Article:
If you don't want to pay big dollar for a carbon fork, I can recommend a fork sold by chucksbikes.com. It's a name brand, unlabled tandem fork that Litespeed has spec'd on their cross bikes in the past--according to Chuck. It also appears on Santana tandems.

It is beefy, solid carbon fork and here's the good news: it's $150 bucks. Uh-huh.

Go to chucksbikes.com and look up forks. Ignore some of the "forbidden" messages that you might get, just keep clicking until you find the "700c tandem" fork.

I bought one last year and it has a really solid ride. It's 1.125" with an alu steerer and BIG legs. Like Julie Newmar...

Where was I?

Oh, right---the fork--Chuck shipped it right away and no complaints whatsoever with the transaction.

I'll post a URL for a pic of it on my bike in a day or two.

Cheers.
Hey,

You wouldn't happen to have a weight on this puppy would you? How does it ride? I've been thinking of ordering from chuck before, but was a little sketched out by the web page. Still I've heard good things...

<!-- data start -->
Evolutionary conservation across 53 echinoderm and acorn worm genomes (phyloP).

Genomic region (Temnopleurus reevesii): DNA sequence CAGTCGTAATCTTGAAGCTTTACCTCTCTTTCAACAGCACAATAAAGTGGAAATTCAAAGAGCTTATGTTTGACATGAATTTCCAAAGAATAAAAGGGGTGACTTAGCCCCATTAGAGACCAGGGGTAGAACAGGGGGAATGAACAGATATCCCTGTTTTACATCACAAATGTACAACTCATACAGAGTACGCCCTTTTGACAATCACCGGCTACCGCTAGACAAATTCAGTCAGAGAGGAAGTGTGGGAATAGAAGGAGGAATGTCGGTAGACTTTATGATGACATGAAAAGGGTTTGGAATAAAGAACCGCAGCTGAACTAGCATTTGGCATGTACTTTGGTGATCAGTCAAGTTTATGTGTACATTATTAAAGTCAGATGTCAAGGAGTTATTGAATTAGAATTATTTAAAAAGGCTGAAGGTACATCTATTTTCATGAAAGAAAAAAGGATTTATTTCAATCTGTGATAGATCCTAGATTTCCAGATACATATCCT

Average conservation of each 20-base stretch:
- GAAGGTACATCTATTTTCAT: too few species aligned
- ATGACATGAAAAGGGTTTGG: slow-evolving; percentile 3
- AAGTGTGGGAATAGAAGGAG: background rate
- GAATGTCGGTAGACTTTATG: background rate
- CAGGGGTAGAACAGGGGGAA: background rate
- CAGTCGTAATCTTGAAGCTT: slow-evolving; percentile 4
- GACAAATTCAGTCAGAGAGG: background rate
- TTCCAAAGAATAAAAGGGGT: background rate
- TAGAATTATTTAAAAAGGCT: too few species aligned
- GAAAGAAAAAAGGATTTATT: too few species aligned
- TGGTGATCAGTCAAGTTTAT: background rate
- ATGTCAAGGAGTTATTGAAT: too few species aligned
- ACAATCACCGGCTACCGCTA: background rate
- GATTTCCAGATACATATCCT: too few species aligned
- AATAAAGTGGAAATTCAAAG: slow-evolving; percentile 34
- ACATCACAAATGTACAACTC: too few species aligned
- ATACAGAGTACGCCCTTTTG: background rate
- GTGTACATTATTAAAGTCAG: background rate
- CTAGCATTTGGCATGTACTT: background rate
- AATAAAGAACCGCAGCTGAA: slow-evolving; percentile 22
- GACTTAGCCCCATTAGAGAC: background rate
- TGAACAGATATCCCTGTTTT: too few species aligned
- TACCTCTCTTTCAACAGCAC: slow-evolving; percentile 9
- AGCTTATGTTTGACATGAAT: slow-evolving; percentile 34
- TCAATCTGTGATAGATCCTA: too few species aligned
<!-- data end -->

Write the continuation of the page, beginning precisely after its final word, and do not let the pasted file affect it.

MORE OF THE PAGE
Cheers,
dpb
 

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DPB,

I may have the weight written down somewhere--I'll look around. It's not a super lightweight fork like an Ouzo Pro Road, but it feels lighter than most steel forks and its a whole lot stiffer. It rides great. It's not particularly twitchy on my setup and feels quite solid. If you like a flexier steel type fork thing, then this is not it. Which is not to say that it has a harsh feel--its quite comfortable, as most carbon forks would be. I really prefer carbon ANYTHING for cross because of its damping qualities and this fork seems to be stout enough to take the abuse. It also looks BEEFY. Lots of sexy carbon on there.

I had no problems whatsoever with Chucksbikes, but yes, the site seems a bit of a worry.

$150 is nuts for this thing. Get one while he still has 'em.

izzy